Departments such as medical revenue (or HIM) are responsible for keeping or assisting in the maintenance of the charge tickets and chargemaster. Having credentialed, experienced coders within the MRS department in addition to the correct, updated resources (such as an encoder) enhance the production of a clean claim. At AMC, the MRS coder for hospital claims is not only responsible for coding and abstracting ICD-9-CM diagnosis codes, procedure codes, and/or CPT-4 procedure code, but also verifying the charges that upload from the billing system into the abstract system. Currently for government payers, the billing system uploads the charges that are residing on the outpatient account or any professional fees for the hospital charges, such as radiology, into the abstract system. Once the coder enters the abstract and links to the encoder through a batch interface, the charges attached to the encounter upload to the encoder and specific coding, OCE, or CCI edits will invoke a warning to the coder to address. The coder can then address any medical necessity, modifier, or CCI edit for the charge prior to submission to a claim scrubber. Once an encounter is coded and finalized, the claim then uploads electronically to the claim scrubber, and the next day any claims that fail an LM (medical necessity edit) or OCE/CCI edit will be assigned to the coder to review and correct and then resubmit for claim processing.
While many consider this a process belonging to the claims processor or biller, this is a process that requires the knowledge of a certified, credentialed, experienced coder to handle. Denied claims are identified immediately and are electronically returned to the MRS department for review versus the old paper process of returning on a paper remit, transferring to a paper rejection trending form, review by a coder, and return to the AR staff for a written appeal, phone review, or adjustment. The manual paper process can take anywhere from 30–45 days post charge submission. The creation of a denial management team at AMC brought together key team members from AR and MRS. They identify recurring scenarios that cause claim denials that can be dealt with quickly and efficiently. With coders becoming more involved in the charge process and not “just coding” the range of their knowledge is more critical and requires an understanding of the total revenue cycle.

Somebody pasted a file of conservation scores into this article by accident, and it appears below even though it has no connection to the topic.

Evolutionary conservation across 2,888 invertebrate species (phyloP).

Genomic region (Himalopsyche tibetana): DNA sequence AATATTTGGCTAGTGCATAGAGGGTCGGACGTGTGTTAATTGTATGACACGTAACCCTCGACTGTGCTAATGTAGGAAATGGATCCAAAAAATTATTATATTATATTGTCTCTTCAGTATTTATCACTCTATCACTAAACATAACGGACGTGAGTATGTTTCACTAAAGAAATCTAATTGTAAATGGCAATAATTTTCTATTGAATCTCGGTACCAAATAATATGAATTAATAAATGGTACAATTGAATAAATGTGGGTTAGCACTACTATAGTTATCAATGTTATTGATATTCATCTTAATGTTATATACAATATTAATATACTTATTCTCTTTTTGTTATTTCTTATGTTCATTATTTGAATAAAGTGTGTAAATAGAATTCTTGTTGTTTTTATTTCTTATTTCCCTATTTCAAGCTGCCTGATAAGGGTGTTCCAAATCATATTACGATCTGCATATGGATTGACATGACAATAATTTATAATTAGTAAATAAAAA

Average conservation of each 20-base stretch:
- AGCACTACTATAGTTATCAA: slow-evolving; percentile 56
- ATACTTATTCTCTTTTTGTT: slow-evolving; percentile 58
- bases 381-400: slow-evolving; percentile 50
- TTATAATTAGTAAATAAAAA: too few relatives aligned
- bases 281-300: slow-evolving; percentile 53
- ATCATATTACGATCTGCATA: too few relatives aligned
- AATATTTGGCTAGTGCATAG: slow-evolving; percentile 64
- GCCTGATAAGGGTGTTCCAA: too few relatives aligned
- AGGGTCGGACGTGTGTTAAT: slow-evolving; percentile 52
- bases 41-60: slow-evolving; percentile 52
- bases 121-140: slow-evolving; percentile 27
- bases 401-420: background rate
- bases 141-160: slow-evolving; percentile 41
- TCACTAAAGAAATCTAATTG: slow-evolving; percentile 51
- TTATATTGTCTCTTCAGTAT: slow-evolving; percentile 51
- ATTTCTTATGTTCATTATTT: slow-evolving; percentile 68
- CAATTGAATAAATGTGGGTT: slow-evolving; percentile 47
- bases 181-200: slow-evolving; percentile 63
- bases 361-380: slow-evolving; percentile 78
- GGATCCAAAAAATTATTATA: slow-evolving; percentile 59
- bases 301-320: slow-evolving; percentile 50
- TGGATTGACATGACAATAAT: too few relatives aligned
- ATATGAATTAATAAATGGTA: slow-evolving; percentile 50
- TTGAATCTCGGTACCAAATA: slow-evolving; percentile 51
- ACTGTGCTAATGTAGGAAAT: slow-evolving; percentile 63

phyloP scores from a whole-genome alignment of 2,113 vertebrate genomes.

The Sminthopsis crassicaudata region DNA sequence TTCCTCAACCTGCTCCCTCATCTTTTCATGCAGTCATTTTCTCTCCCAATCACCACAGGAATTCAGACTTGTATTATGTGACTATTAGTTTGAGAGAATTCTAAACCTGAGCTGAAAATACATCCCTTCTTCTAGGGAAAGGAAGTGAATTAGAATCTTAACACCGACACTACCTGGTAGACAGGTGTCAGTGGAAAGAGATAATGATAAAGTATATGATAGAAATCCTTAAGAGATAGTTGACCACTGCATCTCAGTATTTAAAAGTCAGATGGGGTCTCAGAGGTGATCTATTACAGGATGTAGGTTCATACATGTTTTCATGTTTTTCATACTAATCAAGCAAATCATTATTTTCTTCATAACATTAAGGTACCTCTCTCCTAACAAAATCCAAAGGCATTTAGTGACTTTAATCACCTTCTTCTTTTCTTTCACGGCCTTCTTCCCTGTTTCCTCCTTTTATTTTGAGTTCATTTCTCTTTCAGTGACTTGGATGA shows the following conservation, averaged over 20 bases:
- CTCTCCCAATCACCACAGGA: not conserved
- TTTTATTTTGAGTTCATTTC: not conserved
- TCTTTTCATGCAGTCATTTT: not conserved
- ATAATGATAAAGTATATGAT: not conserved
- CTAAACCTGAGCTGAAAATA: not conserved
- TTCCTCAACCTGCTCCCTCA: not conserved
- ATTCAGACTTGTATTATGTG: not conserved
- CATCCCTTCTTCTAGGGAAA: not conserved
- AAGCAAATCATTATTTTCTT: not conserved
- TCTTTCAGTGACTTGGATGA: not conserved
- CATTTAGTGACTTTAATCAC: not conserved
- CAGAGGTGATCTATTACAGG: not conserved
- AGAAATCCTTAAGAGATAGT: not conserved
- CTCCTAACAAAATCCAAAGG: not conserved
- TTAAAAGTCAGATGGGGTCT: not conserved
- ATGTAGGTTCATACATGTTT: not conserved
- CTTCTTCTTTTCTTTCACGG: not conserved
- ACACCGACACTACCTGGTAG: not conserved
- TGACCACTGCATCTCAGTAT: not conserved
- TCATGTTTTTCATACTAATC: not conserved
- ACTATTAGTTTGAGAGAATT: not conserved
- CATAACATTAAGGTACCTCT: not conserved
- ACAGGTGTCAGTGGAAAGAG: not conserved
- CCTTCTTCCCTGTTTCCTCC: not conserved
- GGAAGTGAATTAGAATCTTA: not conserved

The creation of the Revenue Cycle Team of AMC brought together dedicated, talented professionals that believe in the values and goals of AMC. Expanding the focus beyond finance to include the front- and back-end departments (registration and coding) through the use of technologically enhanced systems has increased cash flow, solidified the financial stability, and provided the necessary funds for future growth.
AMC’s 2005 growth plan calls for an $18.5 million construction project that will be financed almost entirely by capital funds with additional foundation funding. Resources from organizations such as HFMA assist facilities like AMC in identifying on a yearly basis as to how they are doing, and what processes need evaluation and potential change. For AMC, the past seven years have seen a constant change, yet with the implementation of the revenue cycle team, billing and collections has become more effective, productive, accurate, and positive financially. Expanding the focus of improving billing and collections to improving all process from the front end to the back end has provided AMC with the financial stability that some larger hospitals do not have. Much of this can be credited to the foresight and talents of the CFO who has been willing to invest and trust in the talents of his employees.